I never understood the apple thing. Then we moved to New England.
I mean, growing up in Florida, OJ was THE juice. The only kind of apple cider that I knew or cared about was the sparkling kind that we got as a treat for holidays. The kid friendly champagne, if you will.
Tall Dark and Handsome grew up in New York on an apple orchard so apple cider was part of life. He was already deeply entrenched in apple culture. He tells stories about everything from friends burying casks of hard apple cider to apple cider doughnuts and hanging out at the Cider Mill.
Living in the frigid white North, I now have access to wonderful apples, apple cider, and all the other apple fun that I never knew existed. Lucky for me I am a quick study and scored some local McIntosh apple cider for this batch.
The flavor of fresh apple cider can vary with the season and with the variety of apple used. To think! for so many years I thought all apples were mushy and apple cider always sparkled.
Now I can tell you with confidence this is way better than generic apple jelly. Cinnamon and clove make this apple cider jelly taste like pie.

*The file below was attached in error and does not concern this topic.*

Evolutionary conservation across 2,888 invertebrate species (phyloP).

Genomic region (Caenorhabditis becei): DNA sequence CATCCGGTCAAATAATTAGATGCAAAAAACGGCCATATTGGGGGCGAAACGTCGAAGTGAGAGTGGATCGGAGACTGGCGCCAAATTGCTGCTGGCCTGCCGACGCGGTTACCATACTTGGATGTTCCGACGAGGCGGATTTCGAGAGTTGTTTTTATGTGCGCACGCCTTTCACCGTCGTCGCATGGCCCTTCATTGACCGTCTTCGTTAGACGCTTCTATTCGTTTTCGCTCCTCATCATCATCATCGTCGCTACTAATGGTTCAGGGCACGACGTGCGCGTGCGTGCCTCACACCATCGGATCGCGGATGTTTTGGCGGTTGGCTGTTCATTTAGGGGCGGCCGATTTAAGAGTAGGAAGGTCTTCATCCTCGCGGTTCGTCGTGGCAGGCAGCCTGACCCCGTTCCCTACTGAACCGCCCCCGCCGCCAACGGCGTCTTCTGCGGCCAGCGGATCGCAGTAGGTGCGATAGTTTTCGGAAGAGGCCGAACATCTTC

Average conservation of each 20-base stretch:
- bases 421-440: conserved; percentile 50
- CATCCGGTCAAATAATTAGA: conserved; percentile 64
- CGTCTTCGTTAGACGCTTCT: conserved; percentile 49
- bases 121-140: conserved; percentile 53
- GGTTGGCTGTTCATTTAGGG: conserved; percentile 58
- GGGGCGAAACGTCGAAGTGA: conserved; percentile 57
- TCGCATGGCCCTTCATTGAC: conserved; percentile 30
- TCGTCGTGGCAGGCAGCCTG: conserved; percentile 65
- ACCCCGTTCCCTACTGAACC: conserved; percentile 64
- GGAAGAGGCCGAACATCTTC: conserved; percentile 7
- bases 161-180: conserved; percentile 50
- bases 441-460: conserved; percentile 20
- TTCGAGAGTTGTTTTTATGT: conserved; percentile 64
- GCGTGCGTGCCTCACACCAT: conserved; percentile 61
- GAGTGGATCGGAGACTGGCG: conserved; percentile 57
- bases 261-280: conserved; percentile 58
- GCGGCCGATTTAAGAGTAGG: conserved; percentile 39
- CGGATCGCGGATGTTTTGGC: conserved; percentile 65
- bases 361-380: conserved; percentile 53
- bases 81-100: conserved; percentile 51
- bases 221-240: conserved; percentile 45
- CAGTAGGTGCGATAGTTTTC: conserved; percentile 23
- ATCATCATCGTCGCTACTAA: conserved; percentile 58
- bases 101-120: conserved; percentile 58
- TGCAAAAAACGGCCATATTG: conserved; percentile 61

Spread this tasty jelly on PB&J’s and as a filling for cakes. Use it as a glaze for fruit tarts or a glaze for veggies like sweet potatoes or carrots.
- 5c fresh apple cider
- 1T lemon juice
- 2 cinnamon sticks
- 10 whole allspice
- 10 whole cloves
- pinch salt
- 7.5c sugar
- 6oz liquid pectin
Combine the cider, juice, and spices and simmer covered 15-20 minutes. Strain through a cheesecloth and reserve spices for adding to the jars.
Combine the strained cider with the sugar and bring to a boil on med-high heat while stirring constantly. Once you have achieved a full boil, add pectin and return to a roiling boil and maintain it for 1-2 minutes.
Remove the jelly from the heat, skim any foam and check for gel. Ladle hot jelly into hot jars adding 1 clove and 1 allspice berry per jar. Wipe, seal, and process jelly in a boiling water canner for 10 minutes.
3 Replies to “Apple Cider Jelly”
I love this idea. Sounds so good and I will be making some soon.
I love this post! I too, am discovering the joys of all things apple! 🙂 Thanks for the post. Is there a specific type of apple used for the cider? red? green? tangy?
Thank you and you’re welcome 🙂 I do not know what type of apples they used to make the cider. It was Champlain Orchards cider and the blend changes by season. The two jugs of cider pictured are cranberry apple cider (1/2gal) and traditional apple cider (gal).
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